Highgate-based England captain happy with team’s performance at Blind World Cup in South Africa
- Credit: Archant
England captain Matt Dean says his team have learned a great deal from their experience at the Blind World Cup despite defeat in the semi-finals.
Dean, who plays for Highgate-based London Metro, led England’s visually impaired team in South Africa in their bid to become world champions for the first time.
Victories over the host nation and Australia set up a semi-final clash with Pakistan – but that was where England’s hopes ended as they went down by eight wickets, with their opponents going on to lose to India in the final.
It was still a productive tournament for Dean, who weighed in with a total of 247 runs at an average of 41.2 and was crowned batsman of the year in the B2 category.
“It was a huge success for us, I believe,” said Dean. “Unfortunately we did not get to the final but, to get that far at least, we were really pleased. We have learnt a lot about ourselves.
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“Pakistan are a very good team. We had a target in mind in terms of the score we wanted to post but we probably left ourselves a bit short by about 50 or 60 runs.
“We gave as good as we could – unfortunately Pakistan were just a bit better. It was still an amazing experience.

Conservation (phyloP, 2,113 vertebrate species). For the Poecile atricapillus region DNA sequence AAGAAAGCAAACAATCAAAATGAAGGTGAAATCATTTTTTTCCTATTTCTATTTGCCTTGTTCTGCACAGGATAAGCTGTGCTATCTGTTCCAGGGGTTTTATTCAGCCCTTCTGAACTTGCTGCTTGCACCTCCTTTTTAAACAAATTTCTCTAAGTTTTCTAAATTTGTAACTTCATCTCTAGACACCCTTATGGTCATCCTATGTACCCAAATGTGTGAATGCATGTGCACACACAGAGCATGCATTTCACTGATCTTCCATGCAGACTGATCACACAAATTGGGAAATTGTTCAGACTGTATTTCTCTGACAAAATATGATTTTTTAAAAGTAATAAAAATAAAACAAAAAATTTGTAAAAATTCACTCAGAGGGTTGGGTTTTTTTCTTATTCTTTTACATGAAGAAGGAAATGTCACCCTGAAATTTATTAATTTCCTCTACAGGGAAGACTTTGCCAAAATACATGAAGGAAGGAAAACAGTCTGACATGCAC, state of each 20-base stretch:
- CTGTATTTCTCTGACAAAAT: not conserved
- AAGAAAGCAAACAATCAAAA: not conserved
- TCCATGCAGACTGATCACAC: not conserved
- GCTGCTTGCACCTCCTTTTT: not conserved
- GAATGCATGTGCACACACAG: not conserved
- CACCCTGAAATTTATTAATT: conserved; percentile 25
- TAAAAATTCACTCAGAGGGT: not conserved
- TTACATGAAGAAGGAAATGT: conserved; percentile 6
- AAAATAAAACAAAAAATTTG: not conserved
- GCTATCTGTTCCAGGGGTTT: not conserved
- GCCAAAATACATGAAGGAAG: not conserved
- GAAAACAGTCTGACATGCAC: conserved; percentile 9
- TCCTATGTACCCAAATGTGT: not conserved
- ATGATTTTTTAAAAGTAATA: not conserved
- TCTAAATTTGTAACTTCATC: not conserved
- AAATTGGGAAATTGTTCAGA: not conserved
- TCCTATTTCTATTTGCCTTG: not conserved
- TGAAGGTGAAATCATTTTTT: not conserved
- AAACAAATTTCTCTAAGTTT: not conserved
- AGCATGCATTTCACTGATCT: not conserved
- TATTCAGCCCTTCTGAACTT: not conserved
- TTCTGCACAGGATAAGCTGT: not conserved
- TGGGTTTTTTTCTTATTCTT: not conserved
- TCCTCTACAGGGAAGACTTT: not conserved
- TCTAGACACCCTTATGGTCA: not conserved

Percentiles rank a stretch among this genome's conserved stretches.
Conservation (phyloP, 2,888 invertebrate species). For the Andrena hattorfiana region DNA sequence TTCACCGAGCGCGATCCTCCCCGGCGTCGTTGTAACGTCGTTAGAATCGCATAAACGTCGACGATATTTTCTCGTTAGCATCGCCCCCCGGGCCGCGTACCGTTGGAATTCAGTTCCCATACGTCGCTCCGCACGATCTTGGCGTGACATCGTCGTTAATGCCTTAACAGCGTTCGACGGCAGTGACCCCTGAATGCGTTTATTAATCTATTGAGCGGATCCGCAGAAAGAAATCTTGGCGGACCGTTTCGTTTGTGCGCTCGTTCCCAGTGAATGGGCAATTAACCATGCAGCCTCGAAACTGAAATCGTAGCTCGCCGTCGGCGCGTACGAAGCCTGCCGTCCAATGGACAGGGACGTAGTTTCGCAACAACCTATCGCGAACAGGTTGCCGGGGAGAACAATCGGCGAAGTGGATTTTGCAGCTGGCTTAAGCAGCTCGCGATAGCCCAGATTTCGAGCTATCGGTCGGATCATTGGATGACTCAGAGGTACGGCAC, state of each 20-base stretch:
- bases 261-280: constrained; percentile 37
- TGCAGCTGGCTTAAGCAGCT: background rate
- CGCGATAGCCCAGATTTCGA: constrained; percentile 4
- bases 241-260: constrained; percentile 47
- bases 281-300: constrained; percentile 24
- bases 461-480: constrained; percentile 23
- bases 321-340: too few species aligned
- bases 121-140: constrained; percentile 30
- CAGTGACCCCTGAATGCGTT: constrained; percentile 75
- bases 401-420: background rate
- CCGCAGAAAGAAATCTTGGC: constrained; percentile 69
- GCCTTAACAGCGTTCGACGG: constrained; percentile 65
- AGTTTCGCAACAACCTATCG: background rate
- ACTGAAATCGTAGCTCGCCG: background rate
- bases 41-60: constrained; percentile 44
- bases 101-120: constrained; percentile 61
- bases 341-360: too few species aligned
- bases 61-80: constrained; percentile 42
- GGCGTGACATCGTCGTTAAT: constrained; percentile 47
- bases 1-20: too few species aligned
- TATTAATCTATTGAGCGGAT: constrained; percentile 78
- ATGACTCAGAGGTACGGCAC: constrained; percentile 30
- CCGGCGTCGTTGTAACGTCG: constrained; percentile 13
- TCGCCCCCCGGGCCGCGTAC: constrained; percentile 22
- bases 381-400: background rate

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“It’s a challenge but one I’d love to do again. People stepped up, there was no one that really failed with the bat and we could take a lot out of the experience.”
Dean will now take a break for Christmas before turning his attention to next summer’s series against India – and he is confident England can emerge victorious over the world champions.
“They are the T20 world champions and now the one-day world champions,” he added. “We will be able to test ourselves against them and we feel that we can cause an upset.
“We have to show them respect but we are an improving side and things are looking really positive. Watching India in the final, we don’t see ourselves as too far behind them.”
Dean’s London Metro team-mate Amit Amin was also part of the squad and, although now 48, he is keen to continue representing England as long as possible.
“Apart from one game, I felt that I bowled quite well throughout the tournament, but my best moment was clean bowling one of the B3 category Pakistan players,” said Amin.
“Since my last World Cup, [head coach] Ross Hunter has come in and we’ve had great support from the ECB, which meant we were much more prepared this time.
“Personally I’m just looking to carry on and keep trying to improve while playing more games. I’ve played 18 times for England now and want to add to that.”
The England Blind team’s next tournament will be in May 2015, taking on world champions India in England. For more information about Blind Cricket or to find your nearest club, please go to www.bcew.co.uk